This (re)occurrence of parodic practices raises a fundamental question regarding the viability of modernism and postmodernism as distinct, if not oppositional, historical periods. Alternatively, by shifting our focus away from a purist modernism to a subversive modernism, a historical continuum between the nineteenth century and the late twentieth century comes into view. Papers are invited that address such a continuum, either by treating individual artists or movements. Proposals from all disciplines that contribute to such a history will be considered. Special consideration will be given to those papers that cut across disciplines to show how word-and-image exchanges, that codify parodic practices, bring together what are traditionally considered discrete domains of cultural practice.


Please address further inquiries with regard to this session to:
Professor Lauren S. Weingarden, Florida State University,

The Shape of Words: Scrolls, Tituli, and Inscriptions in Art, Session at International Congress on Medieval Studies, Kalamazoo 2006 


The Shape of Words: Scrolls, Tituli, and Inscriptions in Art

The 41st International Congress on Medieval Studies will take place at the Medieval Institute, Western Michigan U, Kalamazoo, May 4-7, 2006.

In medieval art text and image are, more often than not, linked in many ways. This session will consider textual inclusions in the context of images–be them tituli, scrolls, or any other type of inscription. We encourage papers that pay special attention to the formal characteristic such verbal elements adopt and the ways in which they interact with the visual components and contribute to the work’s overarching message.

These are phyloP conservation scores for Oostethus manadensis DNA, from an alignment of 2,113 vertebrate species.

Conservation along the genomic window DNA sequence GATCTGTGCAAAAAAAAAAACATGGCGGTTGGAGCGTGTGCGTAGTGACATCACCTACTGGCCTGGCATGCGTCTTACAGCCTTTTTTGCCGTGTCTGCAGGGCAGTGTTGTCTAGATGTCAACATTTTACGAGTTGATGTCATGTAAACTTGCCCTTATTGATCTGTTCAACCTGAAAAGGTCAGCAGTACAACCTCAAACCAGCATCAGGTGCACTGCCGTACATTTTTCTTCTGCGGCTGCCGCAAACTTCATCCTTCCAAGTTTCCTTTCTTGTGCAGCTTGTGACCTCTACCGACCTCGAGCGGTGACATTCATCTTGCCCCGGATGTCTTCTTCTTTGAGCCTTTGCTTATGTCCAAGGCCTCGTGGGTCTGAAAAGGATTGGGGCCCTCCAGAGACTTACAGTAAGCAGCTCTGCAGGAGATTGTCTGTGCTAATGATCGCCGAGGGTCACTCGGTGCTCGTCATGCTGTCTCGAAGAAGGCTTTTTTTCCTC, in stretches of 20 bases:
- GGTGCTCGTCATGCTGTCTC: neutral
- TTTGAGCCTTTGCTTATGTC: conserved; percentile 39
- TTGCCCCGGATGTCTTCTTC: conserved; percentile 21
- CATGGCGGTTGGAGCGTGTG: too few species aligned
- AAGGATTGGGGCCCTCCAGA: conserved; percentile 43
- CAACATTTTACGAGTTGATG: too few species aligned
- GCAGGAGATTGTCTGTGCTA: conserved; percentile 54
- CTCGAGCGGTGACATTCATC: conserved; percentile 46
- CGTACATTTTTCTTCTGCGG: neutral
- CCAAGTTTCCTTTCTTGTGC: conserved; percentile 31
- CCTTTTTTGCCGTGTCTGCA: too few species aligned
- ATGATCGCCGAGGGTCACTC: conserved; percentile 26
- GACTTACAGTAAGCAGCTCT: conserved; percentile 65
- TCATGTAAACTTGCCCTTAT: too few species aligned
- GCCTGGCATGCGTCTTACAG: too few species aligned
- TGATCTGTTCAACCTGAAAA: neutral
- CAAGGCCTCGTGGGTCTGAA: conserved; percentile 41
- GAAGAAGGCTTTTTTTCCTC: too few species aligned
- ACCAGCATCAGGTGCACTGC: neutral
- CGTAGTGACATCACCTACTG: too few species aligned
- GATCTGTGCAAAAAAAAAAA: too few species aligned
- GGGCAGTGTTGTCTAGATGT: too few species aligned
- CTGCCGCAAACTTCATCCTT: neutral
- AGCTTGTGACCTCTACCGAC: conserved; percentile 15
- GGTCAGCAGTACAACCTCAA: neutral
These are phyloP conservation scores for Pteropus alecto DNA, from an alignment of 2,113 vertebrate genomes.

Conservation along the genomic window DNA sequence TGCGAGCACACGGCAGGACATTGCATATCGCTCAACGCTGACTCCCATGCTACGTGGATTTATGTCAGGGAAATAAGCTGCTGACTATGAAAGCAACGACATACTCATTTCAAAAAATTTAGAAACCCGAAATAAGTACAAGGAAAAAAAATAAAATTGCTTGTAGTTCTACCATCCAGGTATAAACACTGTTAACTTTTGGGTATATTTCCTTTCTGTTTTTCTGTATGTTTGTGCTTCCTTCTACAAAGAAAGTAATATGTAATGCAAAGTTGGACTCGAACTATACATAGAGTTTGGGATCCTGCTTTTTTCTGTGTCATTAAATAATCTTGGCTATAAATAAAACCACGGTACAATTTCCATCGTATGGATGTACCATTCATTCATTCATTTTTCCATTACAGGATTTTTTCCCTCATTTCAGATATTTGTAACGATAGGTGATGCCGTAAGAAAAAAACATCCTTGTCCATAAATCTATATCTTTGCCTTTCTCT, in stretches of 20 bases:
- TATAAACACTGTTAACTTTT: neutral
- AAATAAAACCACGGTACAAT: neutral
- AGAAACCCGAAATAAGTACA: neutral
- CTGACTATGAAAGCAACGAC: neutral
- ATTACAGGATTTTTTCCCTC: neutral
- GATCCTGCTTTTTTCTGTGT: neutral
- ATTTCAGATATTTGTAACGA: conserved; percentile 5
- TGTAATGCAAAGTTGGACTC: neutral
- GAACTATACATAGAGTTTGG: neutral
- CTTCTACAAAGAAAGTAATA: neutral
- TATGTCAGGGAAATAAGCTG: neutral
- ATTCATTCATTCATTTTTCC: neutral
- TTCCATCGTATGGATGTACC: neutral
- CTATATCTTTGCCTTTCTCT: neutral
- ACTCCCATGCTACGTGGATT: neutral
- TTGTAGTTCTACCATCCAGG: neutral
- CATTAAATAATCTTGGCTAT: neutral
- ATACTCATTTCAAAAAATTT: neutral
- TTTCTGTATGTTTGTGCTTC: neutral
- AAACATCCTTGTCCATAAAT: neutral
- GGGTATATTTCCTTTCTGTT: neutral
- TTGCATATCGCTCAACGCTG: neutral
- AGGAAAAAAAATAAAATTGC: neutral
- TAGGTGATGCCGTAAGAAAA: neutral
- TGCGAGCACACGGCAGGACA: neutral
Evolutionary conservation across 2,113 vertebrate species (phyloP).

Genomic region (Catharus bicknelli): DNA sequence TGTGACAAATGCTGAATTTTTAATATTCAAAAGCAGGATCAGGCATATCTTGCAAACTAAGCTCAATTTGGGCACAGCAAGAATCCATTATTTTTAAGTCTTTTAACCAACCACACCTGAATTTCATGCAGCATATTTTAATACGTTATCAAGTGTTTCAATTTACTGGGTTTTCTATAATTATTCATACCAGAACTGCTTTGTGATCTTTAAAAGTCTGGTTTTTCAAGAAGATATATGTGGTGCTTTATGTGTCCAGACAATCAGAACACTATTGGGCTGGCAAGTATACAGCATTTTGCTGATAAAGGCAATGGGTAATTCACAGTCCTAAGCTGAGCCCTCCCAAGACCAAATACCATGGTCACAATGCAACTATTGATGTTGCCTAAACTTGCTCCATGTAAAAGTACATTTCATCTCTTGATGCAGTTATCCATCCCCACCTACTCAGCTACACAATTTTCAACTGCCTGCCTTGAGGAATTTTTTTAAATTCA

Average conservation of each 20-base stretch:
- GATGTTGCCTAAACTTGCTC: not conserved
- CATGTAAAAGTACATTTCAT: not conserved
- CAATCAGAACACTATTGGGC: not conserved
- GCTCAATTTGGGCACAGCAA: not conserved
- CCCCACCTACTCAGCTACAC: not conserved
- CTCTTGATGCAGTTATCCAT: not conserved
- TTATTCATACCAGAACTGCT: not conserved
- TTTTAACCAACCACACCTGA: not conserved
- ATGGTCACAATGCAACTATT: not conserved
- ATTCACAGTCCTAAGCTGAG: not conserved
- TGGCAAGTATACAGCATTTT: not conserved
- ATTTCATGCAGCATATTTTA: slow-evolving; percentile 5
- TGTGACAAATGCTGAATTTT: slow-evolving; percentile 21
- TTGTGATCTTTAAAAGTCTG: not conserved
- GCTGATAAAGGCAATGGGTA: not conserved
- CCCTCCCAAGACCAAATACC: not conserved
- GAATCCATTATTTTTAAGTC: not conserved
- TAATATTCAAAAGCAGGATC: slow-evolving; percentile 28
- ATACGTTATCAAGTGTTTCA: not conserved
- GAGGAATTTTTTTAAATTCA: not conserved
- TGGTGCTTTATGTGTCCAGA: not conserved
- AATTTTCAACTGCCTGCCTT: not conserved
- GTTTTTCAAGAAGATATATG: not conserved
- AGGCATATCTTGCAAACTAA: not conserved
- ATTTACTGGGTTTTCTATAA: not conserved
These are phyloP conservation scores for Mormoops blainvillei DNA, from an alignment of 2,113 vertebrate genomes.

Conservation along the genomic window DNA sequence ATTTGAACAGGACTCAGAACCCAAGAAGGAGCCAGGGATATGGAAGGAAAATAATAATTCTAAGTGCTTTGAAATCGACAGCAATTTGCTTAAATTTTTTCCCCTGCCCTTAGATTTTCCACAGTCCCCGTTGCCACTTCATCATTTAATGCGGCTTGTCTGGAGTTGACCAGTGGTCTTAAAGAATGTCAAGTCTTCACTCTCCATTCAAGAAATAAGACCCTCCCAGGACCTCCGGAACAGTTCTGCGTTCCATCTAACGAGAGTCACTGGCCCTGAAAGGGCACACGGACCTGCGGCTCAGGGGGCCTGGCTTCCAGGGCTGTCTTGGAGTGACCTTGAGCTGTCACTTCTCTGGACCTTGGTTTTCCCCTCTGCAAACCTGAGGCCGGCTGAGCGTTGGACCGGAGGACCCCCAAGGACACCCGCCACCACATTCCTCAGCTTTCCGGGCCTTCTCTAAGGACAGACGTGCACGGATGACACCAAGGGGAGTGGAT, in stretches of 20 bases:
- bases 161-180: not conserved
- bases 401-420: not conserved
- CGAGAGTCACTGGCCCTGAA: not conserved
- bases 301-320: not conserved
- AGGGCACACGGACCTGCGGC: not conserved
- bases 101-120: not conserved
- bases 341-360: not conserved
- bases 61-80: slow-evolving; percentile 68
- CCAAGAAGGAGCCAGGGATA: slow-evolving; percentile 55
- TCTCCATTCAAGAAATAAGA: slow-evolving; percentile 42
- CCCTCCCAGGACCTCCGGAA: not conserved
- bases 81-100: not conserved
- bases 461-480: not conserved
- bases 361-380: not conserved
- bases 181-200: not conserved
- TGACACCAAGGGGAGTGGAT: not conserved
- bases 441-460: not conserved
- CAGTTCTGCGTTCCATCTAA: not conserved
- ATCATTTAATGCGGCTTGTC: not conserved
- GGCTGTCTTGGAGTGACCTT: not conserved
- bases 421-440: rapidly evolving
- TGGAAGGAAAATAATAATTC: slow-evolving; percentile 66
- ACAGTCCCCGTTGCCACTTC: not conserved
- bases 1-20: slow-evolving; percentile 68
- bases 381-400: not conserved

For the first time IAWIS will sponsor a session at the 41st International Congress on Medieval Studies. Organized annually by the Medieval Institute at Western Michigan University, this is the largest gathering of medievalists: last year’s program listed 626 sessions. We welcome submissions for this panel as well as suggestions for future sessions.

The 2006 International Congress on Medieval Studies took place May 4-7, at Western Michigan U, Kalamazoo. Please address all inquiries with regard to this session to:
Véronique Plesch
Colby College
Dept. of Art
5630 Mayflower Hill
Waterville, ME 04901

Merleau-Ponty and the Visual Arts, Session at CAA Conference, Boston 2006 


Merleau-Ponty’s major tenet, that subjective vision is dialectically engaged in constructing and being constructed by the physical world, has had a direct influence on the way art is created and discussed. During the 1950s, 60s, and 70s, critics and artists responded to Merleau-Ponty’s demand that the viewing eye be situated in a moving, empirical body. Currently, approaches inspired by Merleau-Ponty’s aesthetics are enjoying a renewed vogue. Yet Merleau-Ponty can be best understood when recontextualized within the philosophy, linguistics, and politics of his period. He was a reader of Husserl, Heidegger, Saussure, and Levi-Strauss. His phenomenological approach to painting was developed in part to contest the semiotics of Sartre’s What is Literature? Questions to consider: What work is Merleau-Ponty now doing for art history? What dimensions of his thought are being left out? Papers should address intersections between aesthetics, anthropology, semiotics, literature, or philosophy.

The 2006 CAA Annual Conference took place February 22-25, in Boston. Please address further inquiries with regard to this session to:
Carrie Noland
Dept. of French and Italian
University of California, Irvine
Irvine, CA, 92697-2925

See for further information on the 2006 CAA Conference.

bottom of page